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Re: A. titanum, organically

  • Subject: Re: A. titanum, organically
  • From: "Jared R. McKinley" <jaredr.mckinley@gmail.com>
  • Date: Mon, 9 Mar 2009 14:52:17 -0700

I raise spores of specific mycorrhizae, and keep my compost as aerobic and fungal as possible to raise all the native beneficial fungi I can (same with the beneficial bacteria, nematodes, and microarthropods--feeding it lots of fungal foods like kelp, fish emulsion, and keeping it on the woody side). I use the microscope to monitor my compost, and tea inoculants). EM is mostly some interesting facultative anaerobic microbes that are raised on cabbage in Japan. I find their product to be inconsistent (I monitored the product myself through the microscope). It is an ok food even if the microbes are dormant or dead. If you have not already done so, a good starting place is here: http://www.soilfoodweb.com/ Elaine Ingham teaches VERY interesting courses on making good quality compost and compost tea. I don't agree with EVERYTHING she says. But I agree with her more than anyone else out there. Her background is in microbiology and she works directly with a very diverse group of people (everyone from agriculture outfits, to nurseries, to compost companies, landscapers, home gardeners, botanical gardens, etc.). The books available on their website are great.

jared




Dear Jared,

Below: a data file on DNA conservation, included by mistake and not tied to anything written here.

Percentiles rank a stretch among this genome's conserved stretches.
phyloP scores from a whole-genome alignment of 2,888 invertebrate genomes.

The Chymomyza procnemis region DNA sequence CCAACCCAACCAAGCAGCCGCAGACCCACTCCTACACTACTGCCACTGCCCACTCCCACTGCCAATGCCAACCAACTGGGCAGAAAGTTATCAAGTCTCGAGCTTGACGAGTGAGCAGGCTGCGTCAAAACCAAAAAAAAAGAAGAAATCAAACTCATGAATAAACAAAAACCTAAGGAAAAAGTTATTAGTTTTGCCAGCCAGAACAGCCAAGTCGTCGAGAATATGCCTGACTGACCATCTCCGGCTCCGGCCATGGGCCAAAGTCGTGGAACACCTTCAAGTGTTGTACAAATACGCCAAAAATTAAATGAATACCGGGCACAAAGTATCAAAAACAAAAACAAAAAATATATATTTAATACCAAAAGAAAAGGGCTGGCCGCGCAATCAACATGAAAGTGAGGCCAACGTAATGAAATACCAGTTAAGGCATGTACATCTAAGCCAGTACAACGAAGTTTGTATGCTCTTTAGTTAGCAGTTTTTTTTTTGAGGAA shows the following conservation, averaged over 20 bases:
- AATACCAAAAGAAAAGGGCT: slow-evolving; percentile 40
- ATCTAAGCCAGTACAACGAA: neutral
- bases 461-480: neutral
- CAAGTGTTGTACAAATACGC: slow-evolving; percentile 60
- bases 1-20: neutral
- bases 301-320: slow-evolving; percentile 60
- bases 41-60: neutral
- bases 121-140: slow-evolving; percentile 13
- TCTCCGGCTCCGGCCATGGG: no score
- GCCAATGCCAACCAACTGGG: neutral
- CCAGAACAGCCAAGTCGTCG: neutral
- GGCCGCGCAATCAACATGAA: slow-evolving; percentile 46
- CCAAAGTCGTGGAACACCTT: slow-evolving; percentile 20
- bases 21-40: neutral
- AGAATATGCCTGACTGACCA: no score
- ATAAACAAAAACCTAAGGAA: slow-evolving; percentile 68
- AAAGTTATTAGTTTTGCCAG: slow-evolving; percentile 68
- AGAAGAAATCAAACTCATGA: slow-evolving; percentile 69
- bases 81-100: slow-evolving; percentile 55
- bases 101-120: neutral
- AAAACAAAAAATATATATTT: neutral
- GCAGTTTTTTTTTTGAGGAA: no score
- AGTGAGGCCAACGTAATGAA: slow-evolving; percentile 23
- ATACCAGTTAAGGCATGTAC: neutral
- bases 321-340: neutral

Aloha.

Others on this forum can advise you on Amorphophallus.

I utilize organic growing methods although all the new nursery stock I buy has been grown in a conventional way.  I am a firm believer in vermiculture and my composting worms produce great castings and compost tea.  I also have large compost piles and I have used a product called E-M or effective microorganisms.  It is still a mystery to me exactly how it works, but it has shown promise in my garden. I use it only sporadically at any rate.  Other than that, I do not use heroic methods to grow my plants.  I do not have a big pest problem and I only spot treat things with an organic orange solvent if I need to.  Julius told me to use well rotted cow manure on my plants and I can attest to the effectiveness of dung. I have also used horse manure with good results.  I only spot fertilize as well.  I like to grow my plants slow and tough...they can resist pests in a better fashion.

In potted plants, I use coconut chunks with great results.  However, the shredded coir product has not performed well...it decomposes too quickly in my humidity and plants can suffer.

Can you elaborate on the fungal based techniques you use?

By the way...your Anthurium looks most like Anthurium andicola from Veracruz, Mexico.

Aloha,

Leland


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